Fake News: How To Spot Misinformation During The Coronavirus Crisis Experts say the coronavirus outbreak may be the biggest source of Internet misinformation ever. Fake cures, unscientific tips, and conspiracy theories about COVID-19 are flooding the Internet — but there are ways to sniff out misinformation.
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Comic: Fake News Can Be Deadly. Here's How To Spot It

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Comic: Fake News Can Be Deadly. Here's How To Spot It

Comic: Fake News Can Be Deadly. Here's How To Spot It

Comic: Fake News Can Be Deadly. Here's How To Spot It

  • Download
  • <iframe src="https://www.npr.org/player/embed/837202898/837259304" width="100%" height="290" frameborder="0" scrolling="no" title="NPR embedded audio player">

Health officials right now aren't just having to battle an illness with no known cure or vaccine — they're having to fight back against Internet trolls and conspiracy theorists. The World Health Organization has labeled the current moment an "infodemic."

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"While the virus spreads, misinformation makes the job of our heroic health workers even harder. It diverges attention of our decision-makers and it causes confusion and spreads fear to the general public," says the WHO Director-General Dr. Tedros Adhanom Ghebreyesus.

You've probably come across a piece of bad information online, and you might not even know it. The virus was not created in a lab as a bioweapon, for instance, and inhaling hot air from a hair dryer is not a cure.

Experts say this outbreak may be the biggest source of Internet misinformation ... ever.

Life Kit wants to help. Here's a comic to help you sharpen your misinformation Spidey senses:

Two cats are having a conversation. The one wearing glasses asks, "Did you know that people are drinking less Corona beer because of the coronavirus?" The second cat, wearing a bandanna, replies, "Actually, that's not true. I can send you articles debunking this." "Oh no!" says the first cat, "I've been telling everyone! If I got this wrong, what other lies have I spread?"
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"Don't worry, quarantine pal!" says Glasses Cat. "That's a perfectly normal response right now." "Really?" Bandanna Cat says. "Yeah, let me explain ..."
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Glasses cat speaking and pointing to charts on a whiteboard: "Viral rumors tend to spike during large news events, driven by various actors. Their motivations could be self-interest, malicious intent, financial gain or genuine altruism."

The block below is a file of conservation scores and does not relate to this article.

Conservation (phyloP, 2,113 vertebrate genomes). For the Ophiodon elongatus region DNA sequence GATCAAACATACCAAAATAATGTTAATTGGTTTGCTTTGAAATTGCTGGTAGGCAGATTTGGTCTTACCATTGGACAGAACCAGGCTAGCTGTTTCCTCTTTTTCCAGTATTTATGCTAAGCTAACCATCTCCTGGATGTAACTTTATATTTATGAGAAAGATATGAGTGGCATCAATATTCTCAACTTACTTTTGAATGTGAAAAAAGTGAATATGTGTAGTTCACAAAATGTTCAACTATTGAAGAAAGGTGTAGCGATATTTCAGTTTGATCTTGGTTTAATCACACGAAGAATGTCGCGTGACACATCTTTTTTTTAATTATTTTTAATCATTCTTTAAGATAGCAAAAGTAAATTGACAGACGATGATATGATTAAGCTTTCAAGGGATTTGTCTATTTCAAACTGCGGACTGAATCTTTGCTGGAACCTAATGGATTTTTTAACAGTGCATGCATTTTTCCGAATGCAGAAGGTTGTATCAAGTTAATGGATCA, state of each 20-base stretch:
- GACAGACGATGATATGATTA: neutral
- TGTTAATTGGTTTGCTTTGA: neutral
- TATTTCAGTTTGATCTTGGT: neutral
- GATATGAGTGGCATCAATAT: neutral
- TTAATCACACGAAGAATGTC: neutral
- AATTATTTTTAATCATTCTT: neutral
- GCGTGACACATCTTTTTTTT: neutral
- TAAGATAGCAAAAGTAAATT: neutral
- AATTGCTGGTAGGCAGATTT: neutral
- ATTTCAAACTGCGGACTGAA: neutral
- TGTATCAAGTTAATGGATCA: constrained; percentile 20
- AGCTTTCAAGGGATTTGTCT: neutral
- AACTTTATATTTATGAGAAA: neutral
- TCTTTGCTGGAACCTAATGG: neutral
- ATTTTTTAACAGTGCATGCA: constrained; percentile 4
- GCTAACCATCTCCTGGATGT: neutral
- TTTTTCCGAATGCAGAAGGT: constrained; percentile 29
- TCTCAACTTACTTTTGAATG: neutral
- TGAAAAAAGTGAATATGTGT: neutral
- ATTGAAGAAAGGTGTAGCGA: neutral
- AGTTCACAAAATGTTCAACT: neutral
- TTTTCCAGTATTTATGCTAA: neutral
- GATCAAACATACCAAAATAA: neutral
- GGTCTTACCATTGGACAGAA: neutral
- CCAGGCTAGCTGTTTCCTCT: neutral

Connie Hanzhang Jin/NPR
"But there are a couple reasons why this 'infodemic' is particularly bad," says Glasses Cat. Kate Starbird, from the University of Washington, adds on, "Crisis events have uncertainty, which usually resolves quickly, and here it's persistent." Emma Spiro, from the University of Washington, adds, "This has become a global event, so information isn't limited to localized channels or perspectives."
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"Oh, I see!" says Bandanna Cat. "How can I practice good information hygiene then?" "Well, here are some easy tips to follow," answers Glasses Cat.
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"So like a virus, we need to do our part in flattening the curve of misinformation right now!" says Glasses Cat. Below is an example of how misinformation could spread to cause real world consequences. A tweet saying "if you can hold your breath without coughing, you're not infected" gets passed to several cats, one who decides to go outside and another who decides not to seek medical attention. Connie Hanzhang Jin/NPR hide caption

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Tip 1: Exercise Skepticism. When you hear or see now information, first pause and be doubtful. Then investigate — do a fact check and/or ask for the source. Finally, if the information is false, let others know. If you're not sure, then don't share it — break the chain!
Connie Hanzhang Jin/NPR
A chat conversation is depicted where someone sends a link to misinformation. Bandanna Cat reads the link, gets emotional and wants to share the link, but remembers to take a moment to check. After checking, they tell the other person that the link directly contradicts the CDC's instructions.
Connie Hanzhang Jin/NPR
Tip 2: Understand the misinformation landscape. Social media platforms like Facebook, Twitter, Instagram and TikTok have no financial obligation to tell the truth. If you need to perform a fact check, do a quick online search, or look at the websites for the CDC or World Health Organization. Snopes and other fact-checking sites are also good resources.
Connie Hanzhang Jin/NPR
Tip 3: Be extra careful when you encounter emotional, divisive or breaking news stories. That's when misinformation is most common and effective.
Connie Hanzhang Jin/NPR
Tip 4: And finally, be gentle with each other. If someone you know is spreading misinformation, try starting a private conversation by assuming best interests. The truth is important, but so is taking care of each other right now. Glasses Cat and Bandanna Cat hug each other.
Connie Hanzhang Jin/NPR